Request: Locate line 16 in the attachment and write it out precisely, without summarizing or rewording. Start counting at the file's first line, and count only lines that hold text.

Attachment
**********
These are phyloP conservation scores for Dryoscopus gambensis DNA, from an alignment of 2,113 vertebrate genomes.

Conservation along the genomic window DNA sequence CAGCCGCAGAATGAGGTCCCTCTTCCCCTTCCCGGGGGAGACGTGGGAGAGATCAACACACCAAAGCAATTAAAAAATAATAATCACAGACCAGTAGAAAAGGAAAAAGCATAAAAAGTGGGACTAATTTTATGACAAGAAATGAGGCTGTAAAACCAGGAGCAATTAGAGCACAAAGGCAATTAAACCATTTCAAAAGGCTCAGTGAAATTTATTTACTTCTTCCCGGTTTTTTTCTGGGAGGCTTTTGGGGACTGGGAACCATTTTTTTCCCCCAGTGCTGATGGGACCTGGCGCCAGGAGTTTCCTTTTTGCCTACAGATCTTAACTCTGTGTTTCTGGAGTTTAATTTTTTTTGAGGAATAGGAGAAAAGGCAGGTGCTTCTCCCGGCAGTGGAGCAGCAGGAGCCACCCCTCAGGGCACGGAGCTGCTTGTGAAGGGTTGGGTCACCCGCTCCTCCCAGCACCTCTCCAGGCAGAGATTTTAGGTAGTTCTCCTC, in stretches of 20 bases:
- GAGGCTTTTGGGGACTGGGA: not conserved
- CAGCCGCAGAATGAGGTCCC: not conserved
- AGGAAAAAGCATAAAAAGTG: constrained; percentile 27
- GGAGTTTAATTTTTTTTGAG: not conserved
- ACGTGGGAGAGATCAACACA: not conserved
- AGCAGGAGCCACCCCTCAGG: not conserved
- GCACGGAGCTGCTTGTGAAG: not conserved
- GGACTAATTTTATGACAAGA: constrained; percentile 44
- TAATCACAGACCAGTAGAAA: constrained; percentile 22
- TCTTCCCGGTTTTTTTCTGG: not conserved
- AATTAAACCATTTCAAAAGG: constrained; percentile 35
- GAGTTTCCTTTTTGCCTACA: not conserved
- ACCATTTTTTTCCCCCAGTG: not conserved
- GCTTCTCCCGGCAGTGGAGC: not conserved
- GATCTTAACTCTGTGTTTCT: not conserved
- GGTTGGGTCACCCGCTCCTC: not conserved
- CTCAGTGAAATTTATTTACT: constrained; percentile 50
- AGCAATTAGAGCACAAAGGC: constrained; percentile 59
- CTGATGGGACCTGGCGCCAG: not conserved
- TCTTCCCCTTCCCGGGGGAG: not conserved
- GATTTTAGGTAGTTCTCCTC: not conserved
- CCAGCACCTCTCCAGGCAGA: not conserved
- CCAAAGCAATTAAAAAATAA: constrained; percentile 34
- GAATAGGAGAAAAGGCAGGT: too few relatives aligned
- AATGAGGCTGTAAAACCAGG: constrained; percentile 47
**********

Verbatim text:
- GCTTCTCCCGGCAGTGGAGC: not conserved